Senator FIFIELD (Victoria) (4.09 pm)-It has been said before, but I think it bears repeating, that this government formed office on the back of a lie. Julia Gillard put her hand on her heart and declared-and I quote, again: ‘There will be no carbon tax under the government I lead.’ That was on Channel 10 on 16 August 2010. I repeat this again: ‘There will be no carbon tax under the government I lead.’ That was Prime Minister Julia Gillard. We have heard this falsehood repeated time and again. On this side of the chamber we have spoken of it often. It has been canvassed in the media over and over again. In fact, it has been heard so often that the sheer audacity of the statement is almost starting to lose its impact. That is why I think it is well worth spending a moment on that absolute, complete and utter falsehood again. This government slid into office on the back of a lie.
But this is not the first time. Cast your mind backto the 2007 election. You might remember that Labor was going to ‘ease the squeeze’, that Labor’s greatest concern in that election campaign was for working families and the cost-of-living pressures that they faced. Oh how the Australian Labor Party felt and shared the pain of Australian households, how they felt the pain of working families! Labor was so keen to demonstrate that care, that concern, that it came up with a couple of policies. One was GroceryWatch, which has now gone into infamy. The other was Fuelwatch, which has also faded into political history. The theory was that by watching something-by watching the price of groceries-those prices would magically fall.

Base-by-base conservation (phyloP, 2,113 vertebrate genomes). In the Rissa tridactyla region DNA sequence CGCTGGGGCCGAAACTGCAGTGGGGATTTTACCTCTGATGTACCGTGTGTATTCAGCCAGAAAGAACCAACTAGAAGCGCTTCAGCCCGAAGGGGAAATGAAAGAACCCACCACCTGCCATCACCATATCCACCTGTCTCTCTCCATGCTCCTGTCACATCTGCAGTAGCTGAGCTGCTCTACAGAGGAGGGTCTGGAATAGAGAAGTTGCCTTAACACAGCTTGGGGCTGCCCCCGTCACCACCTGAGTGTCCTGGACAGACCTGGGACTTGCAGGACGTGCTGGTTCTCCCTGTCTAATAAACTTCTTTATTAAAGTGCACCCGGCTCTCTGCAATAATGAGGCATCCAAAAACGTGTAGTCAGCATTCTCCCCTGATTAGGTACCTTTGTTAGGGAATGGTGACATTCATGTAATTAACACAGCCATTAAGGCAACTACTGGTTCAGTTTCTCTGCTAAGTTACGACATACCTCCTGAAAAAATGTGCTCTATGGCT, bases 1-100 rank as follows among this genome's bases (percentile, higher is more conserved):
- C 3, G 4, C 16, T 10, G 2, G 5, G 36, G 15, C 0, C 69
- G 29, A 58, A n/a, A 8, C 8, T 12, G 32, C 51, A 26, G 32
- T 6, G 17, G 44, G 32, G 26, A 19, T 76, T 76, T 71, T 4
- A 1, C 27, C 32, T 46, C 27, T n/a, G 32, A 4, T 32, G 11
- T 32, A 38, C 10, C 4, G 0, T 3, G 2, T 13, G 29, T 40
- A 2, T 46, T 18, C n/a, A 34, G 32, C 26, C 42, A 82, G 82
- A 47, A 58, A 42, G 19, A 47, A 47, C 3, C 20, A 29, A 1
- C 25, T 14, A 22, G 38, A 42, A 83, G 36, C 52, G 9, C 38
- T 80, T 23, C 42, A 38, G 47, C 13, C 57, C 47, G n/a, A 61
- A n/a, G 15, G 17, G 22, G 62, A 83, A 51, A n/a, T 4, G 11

By setting up a website, grocery prices would tumble. There was the parallel policy that by watching petrol prices they would fall and that by setting up a website and a petrol commissioner, again, they would
Labor are not completely without some capacity. They knew that these measures would never work. As we know, GroceryWatch was abandoned. The website was a debacle. It was originally outsourced to Choice, I think, and then the whole thing fell over. Fuelwatch, too, was abolished. There may well still be a petrol commissioner. I do not know; I lost track. He may still be there, but who cares? It does not really matter. It was
never going to achieve anything. It was all a con and a sham. The truth is that in 2007 Labor did not care about cost-of-living pressures. Labor never intended to do anything about cost-of-living pressures. They merely adopted a posture of care. They had a furrowed brow and a tilted head, but it meant nothing.
The reason I am harking back to 2007 is to make evident that Labor has form when it comes to cost-of-living issues. They fib, they pose and they posture.
They talk a good game; you have to give them that. They talk a very good game, but it does not result in anything. In 2007, Labor’s sins were sins of omission. Labor broke a promise-the promise to do something to help. They failed to do what they said it would do.
In 2010 Labor’s sins are ones of commission, the promise broken not to do something. They promised that they would not introduce a carbon tax. Their
broken promise is that they did something which they said they would not do. And not only did Prime Minister Gillard commit on 16 August 2010 not to
introduce a carbon tax, she did so again on 20 August 2010, on the front page of the Australian newspaper. But this was not just any edition of the Australian newspaper, this was not just any day; this was the day before the election, the day when Australians really focus on the policies of each party. It was the front page, stop the presses: ‘I rule out a carbon tax.’ No qualification, no equivocation, no hesitation, no subclauses; it was a pure, straight, simple statement ‘I rule out a carbon tax’.